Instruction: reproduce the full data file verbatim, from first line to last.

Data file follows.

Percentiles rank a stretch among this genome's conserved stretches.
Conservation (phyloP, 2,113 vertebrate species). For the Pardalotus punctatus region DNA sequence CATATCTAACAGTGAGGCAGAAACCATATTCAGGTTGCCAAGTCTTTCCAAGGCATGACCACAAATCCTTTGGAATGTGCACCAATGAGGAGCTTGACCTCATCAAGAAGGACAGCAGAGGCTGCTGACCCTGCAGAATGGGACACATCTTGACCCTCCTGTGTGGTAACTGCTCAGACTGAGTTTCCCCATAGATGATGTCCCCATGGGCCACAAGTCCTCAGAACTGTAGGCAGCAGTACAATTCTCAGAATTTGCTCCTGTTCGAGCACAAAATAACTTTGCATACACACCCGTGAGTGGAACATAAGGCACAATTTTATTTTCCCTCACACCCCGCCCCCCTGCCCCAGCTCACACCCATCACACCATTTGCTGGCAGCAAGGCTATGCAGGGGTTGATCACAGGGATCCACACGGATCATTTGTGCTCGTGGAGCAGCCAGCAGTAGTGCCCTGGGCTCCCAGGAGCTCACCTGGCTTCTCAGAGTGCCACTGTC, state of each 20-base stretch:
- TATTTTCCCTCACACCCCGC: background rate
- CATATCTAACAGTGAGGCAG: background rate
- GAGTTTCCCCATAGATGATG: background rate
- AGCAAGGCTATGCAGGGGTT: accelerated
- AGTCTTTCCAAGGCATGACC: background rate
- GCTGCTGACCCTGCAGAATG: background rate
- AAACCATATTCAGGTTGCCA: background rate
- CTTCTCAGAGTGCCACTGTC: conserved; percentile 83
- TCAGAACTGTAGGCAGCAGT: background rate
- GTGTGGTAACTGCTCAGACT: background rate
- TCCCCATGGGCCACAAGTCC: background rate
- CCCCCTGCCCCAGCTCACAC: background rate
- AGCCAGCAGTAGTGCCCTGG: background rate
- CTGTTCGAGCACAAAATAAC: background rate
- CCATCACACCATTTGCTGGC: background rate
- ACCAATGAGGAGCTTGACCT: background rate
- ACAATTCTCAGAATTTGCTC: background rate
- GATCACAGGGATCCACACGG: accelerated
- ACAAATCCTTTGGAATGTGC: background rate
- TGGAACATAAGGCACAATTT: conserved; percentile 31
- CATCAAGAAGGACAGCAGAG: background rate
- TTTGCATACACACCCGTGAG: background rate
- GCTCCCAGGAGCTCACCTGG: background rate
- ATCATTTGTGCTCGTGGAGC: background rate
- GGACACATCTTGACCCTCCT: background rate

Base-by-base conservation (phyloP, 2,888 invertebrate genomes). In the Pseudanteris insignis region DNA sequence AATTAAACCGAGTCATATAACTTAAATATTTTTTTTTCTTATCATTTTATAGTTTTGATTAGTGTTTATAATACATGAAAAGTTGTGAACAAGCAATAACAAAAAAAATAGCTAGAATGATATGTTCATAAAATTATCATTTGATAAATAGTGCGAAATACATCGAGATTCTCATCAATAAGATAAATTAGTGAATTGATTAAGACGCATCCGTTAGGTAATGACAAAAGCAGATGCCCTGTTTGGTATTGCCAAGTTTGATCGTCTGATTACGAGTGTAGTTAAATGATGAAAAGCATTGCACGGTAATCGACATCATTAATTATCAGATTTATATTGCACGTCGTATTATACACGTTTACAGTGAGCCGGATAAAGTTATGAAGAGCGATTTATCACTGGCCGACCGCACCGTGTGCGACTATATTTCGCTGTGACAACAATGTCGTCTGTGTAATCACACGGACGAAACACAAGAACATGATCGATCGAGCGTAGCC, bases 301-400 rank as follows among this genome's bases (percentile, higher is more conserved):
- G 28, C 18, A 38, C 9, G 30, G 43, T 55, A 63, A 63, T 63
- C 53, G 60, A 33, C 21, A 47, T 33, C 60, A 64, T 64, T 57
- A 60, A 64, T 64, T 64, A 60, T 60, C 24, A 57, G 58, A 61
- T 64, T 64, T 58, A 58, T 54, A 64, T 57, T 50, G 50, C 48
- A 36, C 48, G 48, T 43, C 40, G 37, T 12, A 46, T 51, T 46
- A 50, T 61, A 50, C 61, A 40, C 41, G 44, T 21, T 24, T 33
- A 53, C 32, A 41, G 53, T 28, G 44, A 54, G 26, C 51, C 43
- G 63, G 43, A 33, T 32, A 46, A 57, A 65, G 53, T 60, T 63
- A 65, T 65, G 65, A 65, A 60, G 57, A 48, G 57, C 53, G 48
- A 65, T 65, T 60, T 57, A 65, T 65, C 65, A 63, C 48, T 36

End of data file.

Percentiles rank a stretch among this genome's conserved stretches.
Conservation (phyloP, 2,113 vertebrate species). For the Pardalotus punctatus region DNA sequence CATATCTAACAGTGAGGCAGAAACCATATTCAGGTTGCCAAGTCTTTCCAAGGCATGACCACAAATCCTTTGGAATGTGCACCAATGAGGAGCTTGACCTCATCAAGAAGGACAGCAGAGGCTGCTGACCCTGCAGAATGGGACACATCTTGACCCTCCTGTGTGGTAACTGCTCAGACTGAGTTTCCCCATAGATGATGTCCCCATGGGCCACAAGTCCTCAGAACTGTAGGCAGCAGTACAATTCTCAGAATTTGCTCCTGTTCGAGCACAAAATAACTTTGCATACACACCCGTGAGTGGAACATAAGGCACAATTTTATTTTCCCTCACACCCCGCCCCCCTGCCCCAGCTCACACCCATCACACCATTTGCTGGCAGCAAGGCTATGCAGGGGTTGATCACAGGGATCCACACGGATCATTTGTGCTCGTGGAGCAGCCAGCAGTAGTGCCCTGGGCTCCCAGGAGCTCACCTGGCTTCTCAGAGTGCCACTGTC, state of each 20-base stretch:
- TATTTTCCCTCACACCCCGC: background rate
- CATATCTAACAGTGAGGCAG: background rate
- GAGTTTCCCCATAGATGATG: background rate
- AGCAAGGCTATGCAGGGGTT: accelerated
- AGTCTTTCCAAGGCATGACC: background rate
- GCTGCTGACCCTGCAGAATG: background rate
- AAACCATATTCAGGTTGCCA: background rate
- CTTCTCAGAGTGCCACTGTC: conserved; percentile 83
- TCAGAACTGTAGGCAGCAGT: background rate
- GTGTGGTAACTGCTCAGACT: background rate
- TCCCCATGGGCCACAAGTCC: background rate
- CCCCCTGCCCCAGCTCACAC: background rate
- AGCCAGCAGTAGTGCCCTGG: background rate
- CTGTTCGAGCACAAAATAAC: background rate
- CCATCACACCATTTGCTGGC: background rate
- ACCAATGAGGAGCTTGACCT: background rate
- ACAATTCTCAGAATTTGCTC: background rate
- GATCACAGGGATCCACACGG: accelerated
- ACAAATCCTTTGGAATGTGC: background rate
- TGGAACATAAGGCACAATTT: conserved; percentile 31
- CATCAAGAAGGACAGCAGAG: background rate
- TTTGCATACACACCCGTGAG: background rate
- GCTCCCAGGAGCTCACCTGG: background rate
- ATCATTTGTGCTCGTGGAGC: background rate
- GGACACATCTTGACCCTCCT: background rate

Base-by-base conservation (phyloP, 2,888 invertebrate genomes). In the Pseudanteris insignis region DNA sequence AATTAAACCGAGTCATATAACTTAAATATTTTTTTTTCTTATCATTTTATAGTTTTGATTAGTGTTTATAATACATGAAAAGTTGTGAACAAGCAATAACAAAAAAAATAGCTAGAATGATATGTTCATAAAATTATCATTTGATAAATAGTGCGAAATACATCGAGATTCTCATCAATAAGATAAATTAGTGAATTGATTAAGACGCATCCGTTAGGTAATGACAAAAGCAGATGCCCTGTTTGGTATTGCCAAGTTTGATCGTCTGATTACGAGTGTAGTTAAATGATGAAAAGCATTGCACGGTAATCGACATCATTAATTATCAGATTTATATTGCACGTCGTATTATACACGTTTACAGTGAGCCGGATAAAGTTATGAAGAGCGATTTATCACTGGCCGACCGCACCGTGTGCGACTATATTTCGCTGTGACAACAATGTCGTCTGTGTAATCACACGGACGAAACACAAGAACATGATCGATCGAGCGTAGCC, bases 301-400 rank as follows among this genome's bases (percentile, higher is more conserved):
- G 28, C 18, A 38, C 9, G 30, G 43, T 55, A 63, A 63, T 63
- C 53, G 60, A 33, C 21, A 47, T 33, C 60, A 64, T 64, T 57
- A 60, A 64, T 64, T 64, A 60, T 60, C 24, A 57, G 58, A 61
- T 64, T 64, T 58, A 58, T 54, A 64, T 57, T 50, G 50, C 48
- A 36, C 48, G 48, T 43, C 40, G 37, T 12, A 46, T 51, T 46
- A 50, T 61, A 50, C 61, A 40, C 41, G 44, T 21, T 24, T 33
- A 53, C 32, A 41, G 53, T 28, G 44, A 54, G 26, C 51, C 43
- G 63, G 43, A 33, T 32, A 46, A 57, A 65, G 53, T 60, T 63
- A 65, T 65, G 65, A 65, A 60, G 57, A 48, G 57, C 53, G 48
- A 65, T 65, T 60, T 57, A 65, T 65, C 65, A 63, C 48, T 36